Monsignor Gastone Mojaisky Perrelli was born at Buonalbergo (Italy) in 1914 and died on 5th March 2008. In 1939 he entered the Diplomatic Service of the Catholic Church and worked in the Nunciatures of several countries including Bolivia, Switzerland, Mexico and Guatemala. In July 1957 he was posted to Mombasa as Apostolic Delegate for East Africa (what we today refer to as the nuncio). While in Mexico he had come to learn about Opus Dei and meet some of their members including Fr. Pedro Casciaro.
A few months after being posted to the Protectorate of East Africa (what was later to become the Republic of Kenya), on 26th October 1957, Monsignor Gastone Mojaisky wrote to his now friend, Monsignor Josemaría Escrivá, expressing his fear that unless the Catholics moved quickly in Kenya to catch the new mood, particularly in the educational sector, others might take over and Catholicism remain permanently a minority religion in these parts. He wanted Saint Josemaria to do “a very great favour for the Church in these lands”, and he explained the urgency of the matter:
“We have reached a critical point: the number of Christians, the increase in conversions, the imminent change to “self-government”, etc., have set in motion a game that will have extraordinary consequences for Africa’s future. The next twenty years will decide—who knows for how long— whether Catholicism will be the religion of the majority, with the greatest influence in these lands, or whether—God forbid—it will be reduced to one more Christian sect among so many (Letter of Gastone Mojaisky-Perelli to St. Josemaría (Mombasa, October 26, 1957), in Vázquez de Prada, The Founder of Opus Dei, vol. 3, p. 257.).
Monsignor Escrivá answered him on 4 November 1957:
Rome, November 4,1957
I received your letter of October 26, and want to answer it immediately.
You can't imagine how overwhelmed we are with work right now.... And it will be another few years before we could provide you with all the people that would be needed.
Nevertheless, Your Excellency's request is such a priestly one that it is impossible for me to say no. So, as Your Excellency wishes, at the end of January a couple of my sons who are engineers—one of them English-speaking—will go there to work with Your Excellency on how to get that project started. After they get back and report to the General Council, we will try to get that engineering school under way as soon as possible. Let us hope it will be the foundation for a full university.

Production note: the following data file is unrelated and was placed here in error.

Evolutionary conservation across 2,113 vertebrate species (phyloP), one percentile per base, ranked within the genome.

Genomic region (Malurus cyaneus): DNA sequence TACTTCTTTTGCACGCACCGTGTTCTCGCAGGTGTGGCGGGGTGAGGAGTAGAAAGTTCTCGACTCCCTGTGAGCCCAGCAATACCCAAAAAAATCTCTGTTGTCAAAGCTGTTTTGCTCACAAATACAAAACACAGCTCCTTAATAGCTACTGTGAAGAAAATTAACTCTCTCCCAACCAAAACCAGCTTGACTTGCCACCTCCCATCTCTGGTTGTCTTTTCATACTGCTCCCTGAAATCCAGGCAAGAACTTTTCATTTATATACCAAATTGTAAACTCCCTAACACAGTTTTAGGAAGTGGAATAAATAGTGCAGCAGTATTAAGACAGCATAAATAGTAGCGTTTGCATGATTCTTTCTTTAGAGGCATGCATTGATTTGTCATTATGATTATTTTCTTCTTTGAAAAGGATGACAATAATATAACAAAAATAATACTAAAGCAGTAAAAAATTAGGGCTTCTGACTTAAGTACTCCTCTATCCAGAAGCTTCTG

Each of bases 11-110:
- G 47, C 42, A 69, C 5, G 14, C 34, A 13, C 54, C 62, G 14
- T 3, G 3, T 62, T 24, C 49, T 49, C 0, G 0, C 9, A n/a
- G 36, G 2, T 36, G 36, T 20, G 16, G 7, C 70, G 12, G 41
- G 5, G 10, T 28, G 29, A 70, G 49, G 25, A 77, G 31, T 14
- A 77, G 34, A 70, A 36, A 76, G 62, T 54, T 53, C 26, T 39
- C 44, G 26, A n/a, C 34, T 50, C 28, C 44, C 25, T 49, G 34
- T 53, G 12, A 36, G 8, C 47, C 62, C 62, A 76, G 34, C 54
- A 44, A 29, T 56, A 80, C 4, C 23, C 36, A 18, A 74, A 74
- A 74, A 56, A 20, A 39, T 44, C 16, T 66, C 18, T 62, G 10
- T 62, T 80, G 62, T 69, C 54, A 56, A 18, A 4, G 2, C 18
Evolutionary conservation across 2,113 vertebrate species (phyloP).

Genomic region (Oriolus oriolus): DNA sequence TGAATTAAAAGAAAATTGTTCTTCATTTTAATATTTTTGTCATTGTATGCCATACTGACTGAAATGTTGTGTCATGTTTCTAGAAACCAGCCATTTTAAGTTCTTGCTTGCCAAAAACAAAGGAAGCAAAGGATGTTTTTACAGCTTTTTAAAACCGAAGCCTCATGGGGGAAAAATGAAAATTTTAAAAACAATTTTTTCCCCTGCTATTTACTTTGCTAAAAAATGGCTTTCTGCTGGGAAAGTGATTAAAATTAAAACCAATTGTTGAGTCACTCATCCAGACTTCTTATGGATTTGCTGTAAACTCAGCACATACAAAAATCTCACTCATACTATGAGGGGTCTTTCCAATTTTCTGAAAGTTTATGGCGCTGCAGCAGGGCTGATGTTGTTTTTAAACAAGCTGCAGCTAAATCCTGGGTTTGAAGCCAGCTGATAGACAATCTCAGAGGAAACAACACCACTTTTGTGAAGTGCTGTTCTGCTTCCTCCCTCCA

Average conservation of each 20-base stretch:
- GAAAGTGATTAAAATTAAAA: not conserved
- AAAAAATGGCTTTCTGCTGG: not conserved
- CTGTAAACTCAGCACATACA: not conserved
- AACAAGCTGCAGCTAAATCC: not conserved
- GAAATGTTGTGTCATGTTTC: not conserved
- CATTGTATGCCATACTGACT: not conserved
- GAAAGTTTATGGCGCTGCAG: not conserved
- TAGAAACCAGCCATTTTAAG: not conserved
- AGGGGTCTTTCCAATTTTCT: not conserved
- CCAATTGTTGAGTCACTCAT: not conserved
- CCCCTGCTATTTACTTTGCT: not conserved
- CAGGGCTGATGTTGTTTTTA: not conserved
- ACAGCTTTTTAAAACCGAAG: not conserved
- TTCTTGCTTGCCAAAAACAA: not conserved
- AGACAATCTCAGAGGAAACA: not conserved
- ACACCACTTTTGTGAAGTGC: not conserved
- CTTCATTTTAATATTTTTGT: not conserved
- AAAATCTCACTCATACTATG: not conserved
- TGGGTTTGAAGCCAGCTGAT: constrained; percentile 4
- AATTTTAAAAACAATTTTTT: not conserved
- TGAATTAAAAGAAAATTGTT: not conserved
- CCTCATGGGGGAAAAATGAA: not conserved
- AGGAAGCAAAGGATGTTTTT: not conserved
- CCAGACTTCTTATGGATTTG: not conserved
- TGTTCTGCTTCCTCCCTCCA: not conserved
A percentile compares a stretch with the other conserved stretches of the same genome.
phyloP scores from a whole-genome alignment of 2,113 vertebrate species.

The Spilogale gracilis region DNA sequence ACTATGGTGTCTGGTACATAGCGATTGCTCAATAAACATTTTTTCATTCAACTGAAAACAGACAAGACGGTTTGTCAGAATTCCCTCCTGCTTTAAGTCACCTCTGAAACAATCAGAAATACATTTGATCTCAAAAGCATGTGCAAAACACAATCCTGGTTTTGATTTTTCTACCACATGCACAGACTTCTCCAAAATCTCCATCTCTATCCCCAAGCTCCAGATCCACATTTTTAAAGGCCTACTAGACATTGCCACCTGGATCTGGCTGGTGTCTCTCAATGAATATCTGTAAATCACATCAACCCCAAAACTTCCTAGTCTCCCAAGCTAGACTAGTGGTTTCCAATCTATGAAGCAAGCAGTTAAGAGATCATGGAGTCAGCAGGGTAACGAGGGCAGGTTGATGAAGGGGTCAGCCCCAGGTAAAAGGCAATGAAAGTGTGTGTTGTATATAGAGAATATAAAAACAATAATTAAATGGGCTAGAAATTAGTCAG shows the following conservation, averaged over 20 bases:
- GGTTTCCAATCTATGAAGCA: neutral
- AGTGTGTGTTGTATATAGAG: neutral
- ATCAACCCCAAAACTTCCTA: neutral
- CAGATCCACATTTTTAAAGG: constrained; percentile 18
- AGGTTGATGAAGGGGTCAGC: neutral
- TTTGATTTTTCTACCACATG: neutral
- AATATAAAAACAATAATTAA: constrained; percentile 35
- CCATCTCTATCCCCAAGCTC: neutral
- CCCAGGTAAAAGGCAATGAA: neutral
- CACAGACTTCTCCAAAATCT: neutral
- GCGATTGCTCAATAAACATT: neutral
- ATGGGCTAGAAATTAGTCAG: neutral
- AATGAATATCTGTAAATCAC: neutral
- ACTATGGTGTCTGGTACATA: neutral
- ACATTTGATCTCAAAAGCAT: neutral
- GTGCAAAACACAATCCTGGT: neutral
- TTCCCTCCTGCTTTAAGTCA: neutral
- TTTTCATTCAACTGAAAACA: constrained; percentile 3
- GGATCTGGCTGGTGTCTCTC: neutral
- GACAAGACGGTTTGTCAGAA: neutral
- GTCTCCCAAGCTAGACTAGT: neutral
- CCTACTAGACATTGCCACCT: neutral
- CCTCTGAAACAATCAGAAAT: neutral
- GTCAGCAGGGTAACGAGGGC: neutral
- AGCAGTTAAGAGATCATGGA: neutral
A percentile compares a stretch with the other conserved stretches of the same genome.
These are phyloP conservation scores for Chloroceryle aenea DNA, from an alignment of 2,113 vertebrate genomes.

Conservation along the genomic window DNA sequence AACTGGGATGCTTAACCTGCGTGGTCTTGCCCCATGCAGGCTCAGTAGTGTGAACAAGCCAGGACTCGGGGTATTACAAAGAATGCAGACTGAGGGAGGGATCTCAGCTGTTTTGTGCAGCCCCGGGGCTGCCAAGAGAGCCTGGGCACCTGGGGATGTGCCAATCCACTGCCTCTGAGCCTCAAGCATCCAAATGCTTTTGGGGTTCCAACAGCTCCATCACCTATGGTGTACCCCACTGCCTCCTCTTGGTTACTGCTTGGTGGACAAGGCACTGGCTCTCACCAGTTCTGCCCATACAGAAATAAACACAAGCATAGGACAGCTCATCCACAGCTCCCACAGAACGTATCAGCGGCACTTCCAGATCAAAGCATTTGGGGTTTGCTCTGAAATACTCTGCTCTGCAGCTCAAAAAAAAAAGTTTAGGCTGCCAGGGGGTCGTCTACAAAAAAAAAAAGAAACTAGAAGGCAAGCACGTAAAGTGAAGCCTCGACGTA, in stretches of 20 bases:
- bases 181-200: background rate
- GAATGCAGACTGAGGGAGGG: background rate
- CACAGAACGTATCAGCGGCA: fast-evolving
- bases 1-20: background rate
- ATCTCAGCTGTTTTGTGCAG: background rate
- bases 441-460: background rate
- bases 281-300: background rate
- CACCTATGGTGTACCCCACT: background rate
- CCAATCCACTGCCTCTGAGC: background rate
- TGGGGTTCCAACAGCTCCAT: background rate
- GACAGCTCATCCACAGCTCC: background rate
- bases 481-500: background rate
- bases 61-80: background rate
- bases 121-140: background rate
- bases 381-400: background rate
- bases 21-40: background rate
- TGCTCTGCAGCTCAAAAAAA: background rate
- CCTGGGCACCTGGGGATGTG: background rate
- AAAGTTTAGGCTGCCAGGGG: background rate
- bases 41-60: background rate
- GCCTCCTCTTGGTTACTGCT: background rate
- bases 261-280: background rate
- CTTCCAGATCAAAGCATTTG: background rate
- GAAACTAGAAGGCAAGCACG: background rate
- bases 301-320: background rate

Financial help from Propagation of the Faith will really be necessary, since we are swamped in debt, with the many apostolic endeavors that Opus Dei has launched simultaneously in so many different countries.
Two members of the Work visited East Africa in the first half of 1958, to learn about conditions for such a project in the lines of a corporate activity of Opus Dei. There is little doubt that St. Josemaría would have loved to undertake a project of such magnitude but, when the report on its feasibility was passed on to him, he saw clearly the difficulties involved.
One of the persons who came to East Africa in the first half of 1958 was Michael Richards (first member of the Work in England, ordained priest in 1959 and died in 1977), a lawyer, knowledgeable of the legal situation in the Colonies.
He and others wrote a report advising our Father to look for other solutions, as a University in Kenya was quite out of the question at the time. The setting up of a University presented impressive difficulties. There was great enthusiasm among many African Catholics in East Africa for a university of their own, but in Britain the opinion was very different. Bishop David Mathew was among the people consulted in London. He had intimate knowledge of British and Colonial matters on account of his having been the first Apostolic Delegate to British Colonies in Africa in 1946.
Msgr Escriva, following the advice given by the ones who have studied the matter, wrote to Msgr Mojaiski explaining how the project of a University in East Africa was premature. The Apostolic Delegate answered the Founder of Opus Dei manifesting his deep disappointment about the negative opinion of our Founder concerning the university project.As a separate issue, Monsignor Mojaisky mentioned a petition he had just received from the Kenyan Bishops. Makerere University (established as a university in 1949) had decided to discontinue its Preliminary Courses, and the Colonial Government had turned for help to the bodies that had so far promoted secondary education in East Africa; but this time the Catholics found themselves for various reasons unable to meet the Government initiative, and the Bishops were anxiously resorting to Rome through the Apostolic Delegate. Would this be of interest to Opus Dei? Msgr Mojaiski had casually added in his letter.
Makerere College in Kampala, felt that the flow of students from secondary schools in East Africa was beginning to increase and, after a few years acting as a university institution, the College authorities thought that the moment had come to stop their Preliminary Courses in order to concentrate exclusively in university work. The Government were looking now formeans to fill the gap created by the suppression of these preliminary courses and had made funds available for new institutions to undertake the teaching of the work which Makerere had been doing so far.